Americas

CANADA - UAE CITIZENS NO LONGER REQUIRE VISIT VISA 

 

Since 5 June 2018, UAE citizens no longer need a visa to visit Canada. Upon presenting a valid UAE passport and an Electronic Travel Authorisation (“eTA”), UAE nationals will be granted entry to Canada for up to six months. This will allow UAE citizens to visit Canada for the purposes of business, tourism, or family visits. People travelling to Canada for the purposes of employment or study will still need a visa. The requirement to obtain an eTA when travelling to (or transiting through) Canada was introduced in November 2016. Obtaining an eTA is an automated process that allows Canadian authorities to screen passengers before their arrival in Canada, to determine the eligibility of visitors to enter the country, and to determine whether that individual poses a security risk. The eTA process costs $7 and is generally issued on the same business day when the application is made.

COLOMBIA - AUTHORITIES PROCEED WITH MEASURES TO INCREASE FOCUS ON COMPLIANCE AND PENALTIES  

 

Further to a resolution which took effect on 16 May, immigration authorities in Colombia have implemented new measures to enforce stricter immigration penalties and compliance rules. 

For example, changes to a foreign national’s visa status must be reported in the online SIRE platform.  Penalties for non-compliance with immigration regulations have increased significantly and employers will not be permitted to make changes to the mandatory reporting of foreign workers in the SIRE system after 90 days.  It is advisable for companies to review their current policies to ensure that they are in compliance with the new regulations.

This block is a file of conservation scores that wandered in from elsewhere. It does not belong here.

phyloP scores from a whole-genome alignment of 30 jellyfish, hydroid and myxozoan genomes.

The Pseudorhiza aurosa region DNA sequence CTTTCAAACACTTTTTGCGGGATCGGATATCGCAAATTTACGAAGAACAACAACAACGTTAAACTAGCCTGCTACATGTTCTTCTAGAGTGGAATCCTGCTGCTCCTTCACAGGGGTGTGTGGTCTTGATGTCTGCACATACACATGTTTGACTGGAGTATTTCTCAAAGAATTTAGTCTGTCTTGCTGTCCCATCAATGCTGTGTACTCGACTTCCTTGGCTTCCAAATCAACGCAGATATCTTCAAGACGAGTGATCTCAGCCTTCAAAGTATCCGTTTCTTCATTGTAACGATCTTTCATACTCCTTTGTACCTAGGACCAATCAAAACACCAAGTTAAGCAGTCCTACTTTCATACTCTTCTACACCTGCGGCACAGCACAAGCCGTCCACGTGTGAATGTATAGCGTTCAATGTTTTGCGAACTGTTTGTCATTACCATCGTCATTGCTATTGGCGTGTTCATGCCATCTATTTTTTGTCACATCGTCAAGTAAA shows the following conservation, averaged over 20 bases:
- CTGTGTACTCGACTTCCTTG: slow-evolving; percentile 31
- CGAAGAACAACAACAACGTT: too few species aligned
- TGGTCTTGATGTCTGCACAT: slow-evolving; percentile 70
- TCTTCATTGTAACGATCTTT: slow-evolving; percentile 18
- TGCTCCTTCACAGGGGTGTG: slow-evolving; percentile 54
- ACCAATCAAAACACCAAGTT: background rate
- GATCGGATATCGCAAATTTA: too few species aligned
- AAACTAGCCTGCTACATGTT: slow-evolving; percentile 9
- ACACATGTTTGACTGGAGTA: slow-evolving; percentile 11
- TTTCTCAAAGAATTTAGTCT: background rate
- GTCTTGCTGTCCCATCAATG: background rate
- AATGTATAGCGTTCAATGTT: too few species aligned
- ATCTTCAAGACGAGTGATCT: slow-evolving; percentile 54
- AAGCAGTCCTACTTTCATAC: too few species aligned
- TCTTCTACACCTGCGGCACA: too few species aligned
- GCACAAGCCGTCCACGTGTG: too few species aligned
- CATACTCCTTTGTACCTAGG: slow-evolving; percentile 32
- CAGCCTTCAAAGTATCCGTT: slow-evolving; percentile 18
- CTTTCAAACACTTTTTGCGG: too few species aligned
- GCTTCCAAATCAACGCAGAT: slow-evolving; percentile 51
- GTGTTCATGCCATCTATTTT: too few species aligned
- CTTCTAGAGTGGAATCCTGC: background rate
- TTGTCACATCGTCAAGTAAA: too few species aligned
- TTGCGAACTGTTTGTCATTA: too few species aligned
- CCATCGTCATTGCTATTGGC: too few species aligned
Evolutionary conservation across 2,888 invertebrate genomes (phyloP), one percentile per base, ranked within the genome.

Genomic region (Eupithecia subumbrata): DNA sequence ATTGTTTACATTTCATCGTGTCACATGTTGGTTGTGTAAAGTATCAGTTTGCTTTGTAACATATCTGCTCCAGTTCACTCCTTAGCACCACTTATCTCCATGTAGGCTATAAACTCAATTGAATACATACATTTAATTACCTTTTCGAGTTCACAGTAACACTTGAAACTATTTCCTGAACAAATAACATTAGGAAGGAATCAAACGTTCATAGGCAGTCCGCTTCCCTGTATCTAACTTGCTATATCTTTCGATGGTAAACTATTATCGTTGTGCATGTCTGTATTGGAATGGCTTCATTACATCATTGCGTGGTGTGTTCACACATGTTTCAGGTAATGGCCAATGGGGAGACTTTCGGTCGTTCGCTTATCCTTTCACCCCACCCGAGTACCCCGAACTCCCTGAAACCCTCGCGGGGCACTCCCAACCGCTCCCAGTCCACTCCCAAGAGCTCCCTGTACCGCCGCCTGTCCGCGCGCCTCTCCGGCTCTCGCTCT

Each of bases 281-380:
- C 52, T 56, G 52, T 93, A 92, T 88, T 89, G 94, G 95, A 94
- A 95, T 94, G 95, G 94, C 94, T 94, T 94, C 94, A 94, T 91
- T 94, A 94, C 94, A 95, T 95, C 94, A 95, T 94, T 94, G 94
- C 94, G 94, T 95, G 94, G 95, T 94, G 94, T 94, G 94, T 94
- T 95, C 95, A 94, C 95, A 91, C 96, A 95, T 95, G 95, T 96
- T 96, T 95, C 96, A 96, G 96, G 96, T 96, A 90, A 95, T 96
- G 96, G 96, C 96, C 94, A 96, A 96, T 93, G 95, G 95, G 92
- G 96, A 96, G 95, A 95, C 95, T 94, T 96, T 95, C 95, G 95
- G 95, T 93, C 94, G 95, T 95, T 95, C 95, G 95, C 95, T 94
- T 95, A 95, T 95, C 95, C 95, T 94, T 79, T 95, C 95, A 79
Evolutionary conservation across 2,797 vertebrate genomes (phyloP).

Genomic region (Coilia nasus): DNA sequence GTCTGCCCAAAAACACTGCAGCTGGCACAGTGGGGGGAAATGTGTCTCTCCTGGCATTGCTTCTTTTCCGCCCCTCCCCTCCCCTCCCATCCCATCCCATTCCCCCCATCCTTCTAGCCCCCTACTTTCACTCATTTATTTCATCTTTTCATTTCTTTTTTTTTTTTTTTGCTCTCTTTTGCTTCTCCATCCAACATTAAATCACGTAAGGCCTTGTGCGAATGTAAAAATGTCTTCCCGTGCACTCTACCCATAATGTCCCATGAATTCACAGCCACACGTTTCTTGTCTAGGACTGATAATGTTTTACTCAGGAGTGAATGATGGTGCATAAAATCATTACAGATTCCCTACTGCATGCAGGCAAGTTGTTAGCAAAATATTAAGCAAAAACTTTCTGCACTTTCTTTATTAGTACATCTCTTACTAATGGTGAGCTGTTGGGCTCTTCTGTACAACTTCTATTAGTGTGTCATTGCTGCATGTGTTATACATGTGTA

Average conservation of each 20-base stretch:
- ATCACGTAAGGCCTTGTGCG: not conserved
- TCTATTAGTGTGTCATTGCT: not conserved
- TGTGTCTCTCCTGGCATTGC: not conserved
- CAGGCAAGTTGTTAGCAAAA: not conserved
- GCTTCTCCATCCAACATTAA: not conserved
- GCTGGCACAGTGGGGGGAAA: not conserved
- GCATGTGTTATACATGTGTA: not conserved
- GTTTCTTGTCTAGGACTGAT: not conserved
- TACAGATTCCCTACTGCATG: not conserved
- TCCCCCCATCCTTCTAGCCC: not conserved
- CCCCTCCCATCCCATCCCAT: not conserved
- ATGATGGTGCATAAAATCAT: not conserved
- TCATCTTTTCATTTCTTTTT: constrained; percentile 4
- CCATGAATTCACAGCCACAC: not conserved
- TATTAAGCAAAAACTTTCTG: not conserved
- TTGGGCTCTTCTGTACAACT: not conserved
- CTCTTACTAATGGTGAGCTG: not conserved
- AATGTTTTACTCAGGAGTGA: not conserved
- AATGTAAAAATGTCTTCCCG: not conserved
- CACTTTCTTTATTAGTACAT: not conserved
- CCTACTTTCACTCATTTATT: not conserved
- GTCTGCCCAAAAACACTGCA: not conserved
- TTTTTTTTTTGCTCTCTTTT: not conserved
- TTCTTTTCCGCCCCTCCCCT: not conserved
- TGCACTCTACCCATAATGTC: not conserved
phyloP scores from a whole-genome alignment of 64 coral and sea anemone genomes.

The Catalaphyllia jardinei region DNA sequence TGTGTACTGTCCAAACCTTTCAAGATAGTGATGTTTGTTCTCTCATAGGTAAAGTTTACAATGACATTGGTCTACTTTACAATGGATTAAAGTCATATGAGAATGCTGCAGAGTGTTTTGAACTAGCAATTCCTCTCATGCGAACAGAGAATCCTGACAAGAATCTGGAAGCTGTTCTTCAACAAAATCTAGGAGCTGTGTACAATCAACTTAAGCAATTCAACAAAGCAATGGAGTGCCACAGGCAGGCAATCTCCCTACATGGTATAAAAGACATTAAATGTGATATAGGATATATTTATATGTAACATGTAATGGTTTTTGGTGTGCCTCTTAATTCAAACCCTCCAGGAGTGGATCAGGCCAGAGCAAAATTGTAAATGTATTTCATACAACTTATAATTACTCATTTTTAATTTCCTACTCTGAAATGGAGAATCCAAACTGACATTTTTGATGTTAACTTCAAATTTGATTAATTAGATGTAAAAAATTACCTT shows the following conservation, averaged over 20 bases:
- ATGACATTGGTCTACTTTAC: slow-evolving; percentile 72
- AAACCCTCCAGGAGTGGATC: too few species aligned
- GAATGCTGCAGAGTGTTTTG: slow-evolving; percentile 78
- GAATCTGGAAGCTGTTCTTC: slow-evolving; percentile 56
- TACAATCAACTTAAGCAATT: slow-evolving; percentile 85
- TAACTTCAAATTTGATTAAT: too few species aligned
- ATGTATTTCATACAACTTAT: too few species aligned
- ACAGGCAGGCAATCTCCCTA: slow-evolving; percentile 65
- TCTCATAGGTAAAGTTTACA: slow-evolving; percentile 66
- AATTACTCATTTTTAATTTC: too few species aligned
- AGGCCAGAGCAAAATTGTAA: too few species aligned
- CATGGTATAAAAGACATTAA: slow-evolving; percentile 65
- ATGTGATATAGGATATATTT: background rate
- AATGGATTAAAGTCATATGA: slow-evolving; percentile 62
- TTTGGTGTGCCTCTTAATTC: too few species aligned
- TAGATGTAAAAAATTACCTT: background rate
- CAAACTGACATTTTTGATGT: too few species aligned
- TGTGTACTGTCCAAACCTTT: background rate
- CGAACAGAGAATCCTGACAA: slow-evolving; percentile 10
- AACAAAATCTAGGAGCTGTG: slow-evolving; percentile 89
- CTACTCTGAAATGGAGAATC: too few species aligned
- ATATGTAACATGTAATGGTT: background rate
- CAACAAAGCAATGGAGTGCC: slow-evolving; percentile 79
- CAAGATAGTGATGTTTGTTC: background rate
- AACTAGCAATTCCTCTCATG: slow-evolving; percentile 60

Foreign nationals who do not have the correct valid visa may be subject to deportation and other offences that are deemed to be less serious 

MEXICO - IMMIGRATION VERIFICATION VISITS SET TO INCREASE 

 
 
The National Institute of Migration (the “INM”) has recently announced that it will be increasing the number of verification visits it carries out. The purpose of these visits is to ensure that companies who employ migrants can prove the status of those foreign employees, that migrant employees have the proper immigration documentation, and to ensure the company’s existence. The INM has also unveiled a list of factors which might increase the chance of an immigration verification visit being carried out. This might include when: 
 
  • the employer obtains or updates its Employer’s Registration Certificate;
  • the previous immigration verification visit took place over a year ago; or
  • immigration applications are submitted on behalf of migrant workers.